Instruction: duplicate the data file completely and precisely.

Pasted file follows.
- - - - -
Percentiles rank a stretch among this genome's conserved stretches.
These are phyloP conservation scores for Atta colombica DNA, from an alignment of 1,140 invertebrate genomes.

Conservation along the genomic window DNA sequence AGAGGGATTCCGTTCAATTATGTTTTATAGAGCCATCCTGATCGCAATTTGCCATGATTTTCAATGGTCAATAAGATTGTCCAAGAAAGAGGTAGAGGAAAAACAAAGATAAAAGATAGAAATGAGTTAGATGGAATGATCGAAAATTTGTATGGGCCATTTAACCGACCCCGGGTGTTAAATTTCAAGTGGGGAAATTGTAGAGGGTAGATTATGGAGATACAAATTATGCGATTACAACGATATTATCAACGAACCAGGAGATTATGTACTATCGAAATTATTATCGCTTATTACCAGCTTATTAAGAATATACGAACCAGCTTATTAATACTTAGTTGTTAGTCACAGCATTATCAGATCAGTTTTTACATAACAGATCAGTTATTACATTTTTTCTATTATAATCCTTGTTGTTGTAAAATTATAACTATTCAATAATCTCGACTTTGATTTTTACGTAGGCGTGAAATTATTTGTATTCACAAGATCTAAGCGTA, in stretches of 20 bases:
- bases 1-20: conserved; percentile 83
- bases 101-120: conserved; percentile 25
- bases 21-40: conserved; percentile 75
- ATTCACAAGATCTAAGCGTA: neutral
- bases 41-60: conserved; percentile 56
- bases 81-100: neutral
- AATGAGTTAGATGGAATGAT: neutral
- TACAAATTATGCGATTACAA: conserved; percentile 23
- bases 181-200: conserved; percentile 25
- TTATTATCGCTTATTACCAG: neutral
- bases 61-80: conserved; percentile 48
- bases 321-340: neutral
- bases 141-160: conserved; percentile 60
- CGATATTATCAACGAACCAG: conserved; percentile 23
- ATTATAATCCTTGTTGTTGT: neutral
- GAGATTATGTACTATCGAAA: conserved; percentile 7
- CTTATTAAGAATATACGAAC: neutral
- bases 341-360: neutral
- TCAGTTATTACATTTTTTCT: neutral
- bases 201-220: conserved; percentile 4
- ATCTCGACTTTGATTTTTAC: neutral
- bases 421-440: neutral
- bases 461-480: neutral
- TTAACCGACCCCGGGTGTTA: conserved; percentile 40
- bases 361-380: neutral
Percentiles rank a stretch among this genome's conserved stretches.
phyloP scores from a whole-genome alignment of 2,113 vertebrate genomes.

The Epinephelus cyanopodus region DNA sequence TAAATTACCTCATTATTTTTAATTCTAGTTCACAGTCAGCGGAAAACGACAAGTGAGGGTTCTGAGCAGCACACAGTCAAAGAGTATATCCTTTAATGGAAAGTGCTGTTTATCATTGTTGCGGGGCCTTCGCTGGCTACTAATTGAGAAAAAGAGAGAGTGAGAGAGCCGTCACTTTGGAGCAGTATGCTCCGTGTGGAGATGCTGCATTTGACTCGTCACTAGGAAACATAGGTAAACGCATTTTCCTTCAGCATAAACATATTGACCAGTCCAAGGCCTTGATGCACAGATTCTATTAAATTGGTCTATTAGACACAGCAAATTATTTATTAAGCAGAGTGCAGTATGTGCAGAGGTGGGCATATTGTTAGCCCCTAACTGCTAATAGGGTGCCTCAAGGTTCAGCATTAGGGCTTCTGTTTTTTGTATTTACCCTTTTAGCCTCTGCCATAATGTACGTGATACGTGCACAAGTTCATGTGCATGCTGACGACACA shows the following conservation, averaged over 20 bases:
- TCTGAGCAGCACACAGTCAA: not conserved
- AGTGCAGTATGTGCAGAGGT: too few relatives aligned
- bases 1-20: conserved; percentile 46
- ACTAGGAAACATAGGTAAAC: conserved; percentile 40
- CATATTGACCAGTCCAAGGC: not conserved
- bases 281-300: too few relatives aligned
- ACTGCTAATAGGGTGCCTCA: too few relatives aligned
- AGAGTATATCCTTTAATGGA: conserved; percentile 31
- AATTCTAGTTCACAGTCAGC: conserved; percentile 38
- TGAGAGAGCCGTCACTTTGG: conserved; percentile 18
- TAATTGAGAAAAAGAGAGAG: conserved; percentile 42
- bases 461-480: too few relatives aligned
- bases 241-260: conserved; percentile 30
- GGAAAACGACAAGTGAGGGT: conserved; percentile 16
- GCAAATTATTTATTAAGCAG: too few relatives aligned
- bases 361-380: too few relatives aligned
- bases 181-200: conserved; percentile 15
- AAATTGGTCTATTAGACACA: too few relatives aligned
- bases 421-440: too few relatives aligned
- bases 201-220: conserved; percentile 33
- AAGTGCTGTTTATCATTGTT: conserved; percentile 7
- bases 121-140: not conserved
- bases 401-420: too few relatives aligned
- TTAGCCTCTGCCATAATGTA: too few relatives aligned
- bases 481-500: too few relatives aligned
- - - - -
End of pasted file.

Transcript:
Percentiles rank a stretch among this genome's conserved stretches.
These are phyloP conservation scores for Atta colombica DNA, from an alignment of 1,140 invertebrate genomes.

Conservation along the genomic window DNA sequence AGAGGGATTCCGTTCAATTATGTTTTATAGAGCCATCCTGATCGCAATTTGCCATGATTTTCAATGGTCAATAAGATTGTCCAAGAAAGAGGTAGAGGAAAAACAAAGATAAAAGATAGAAATGAGTTAGATGGAATGATCGAAAATTTGTATGGGCCATTTAACCGACCCCGGGTGTTAAATTTCAAGTGGGGAAATTGTAGAGGGTAGATTATGGAGATACAAATTATGCGATTACAACGATATTATCAACGAACCAGGAGATTATGTACTATCGAAATTATTATCGCTTATTACCAGCTTATTAAGAATATACGAACCAGCTTATTAATACTTAGTTGTTAGTCACAGCATTATCAGATCAGTTTTTACATAACAGATCAGTTATTACATTTTTTCTATTATAATCCTTGTTGTTGTAAAATTATAACTATTCAATAATCTCGACTTTGATTTTTACGTAGGCGTGAAATTATTTGTATTCACAAGATCTAAGCGTA, in stretches of 20 bases:
- bases 1-20: conserved; percentile 83
- bases 101-120: conserved; percentile 25
- bases 21-40: conserved; percentile 75
- ATTCACAAGATCTAAGCGTA: neutral
- bases 41-60: conserved; percentile 56
- bases 81-100: neutral
- AATGAGTTAGATGGAATGAT: neutral
- TACAAATTATGCGATTACAA: conserved; percentile 23
- bases 181-200: conserved; percentile 25
- TTATTATCGCTTATTACCAG: neutral
- bases 61-80: conserved; percentile 48
- bases 321-340: neutral
- bases 141-160: conserved; percentile 60
- CGATATTATCAACGAACCAG: conserved; percentile 23
- ATTATAATCCTTGTTGTTGT: neutral
- GAGATTATGTACTATCGAAA: conserved; percentile 7
- CTTATTAAGAATATACGAAC: neutral
- bases 341-360: neutral
- TCAGTTATTACATTTTTTCT: neutral
- bases 201-220: conserved; percentile 4
- ATCTCGACTTTGATTTTTAC: neutral
- bases 421-440: neutral
- bases 461-480: neutral
- TTAACCGACCCCGGGTGTTA: conserved; percentile 40
- bases 361-380: neutral
Percentiles rank a stretch among this genome's conserved stretches.
phyloP scores from a whole-genome alignment of 2,113 vertebrate genomes.

The Epinephelus cyanopodus region DNA sequence TAAATTACCTCATTATTTTTAATTCTAGTTCACAGTCAGCGGAAAACGACAAGTGAGGGTTCTGAGCAGCACACAGTCAAAGAGTATATCCTTTAATGGAAAGTGCTGTTTATCATTGTTGCGGGGCCTTCGCTGGCTACTAATTGAGAAAAAGAGAGAGTGAGAGAGCCGTCACTTTGGAGCAGTATGCTCCGTGTGGAGATGCTGCATTTGACTCGTCACTAGGAAACATAGGTAAACGCATTTTCCTTCAGCATAAACATATTGACCAGTCCAAGGCCTTGATGCACAGATTCTATTAAATTGGTCTATTAGACACAGCAAATTATTTATTAAGCAGAGTGCAGTATGTGCAGAGGTGGGCATATTGTTAGCCCCTAACTGCTAATAGGGTGCCTCAAGGTTCAGCATTAGGGCTTCTGTTTTTTGTATTTACCCTTTTAGCCTCTGCCATAATGTACGTGATACGTGCACAAGTTCATGTGCATGCTGACGACACA shows the following conservation, averaged over 20 bases:
- TCTGAGCAGCACACAGTCAA: not conserved
- AGTGCAGTATGTGCAGAGGT: too few relatives aligned
- bases 1-20: conserved; percentile 46
- ACTAGGAAACATAGGTAAAC: conserved; percentile 40
- CATATTGACCAGTCCAAGGC: not conserved
- bases 281-300: too few relatives aligned
- ACTGCTAATAGGGTGCCTCA: too few relatives aligned
- AGAGTATATCCTTTAATGGA: conserved; percentile 31
- AATTCTAGTTCACAGTCAGC: conserved; percentile 38
- TGAGAGAGCCGTCACTTTGG: conserved; percentile 18
- TAATTGAGAAAAAGAGAGAG: conserved; percentile 42
- bases 461-480: too few relatives aligned
- bases 241-260: conserved; percentile 30
- GGAAAACGACAAGTGAGGGT: conserved; percentile 16
- GCAAATTATTTATTAAGCAG: too few relatives aligned
- bases 361-380: too few relatives aligned
- bases 181-200: conserved; percentile 15
- AAATTGGTCTATTAGACACA: too few relatives aligned
- bases 421-440: too few relatives aligned
- bases 201-220: conserved; percentile 33
- AAGTGCTGTTTATCATTGTT: conserved; percentile 7
- bases 121-140: not conserved
- bases 401-420: too few relatives aligned
- TTAGCCTCTGCCATAATGTA: too few relatives aligned
- bases 481-500: too few relatives aligned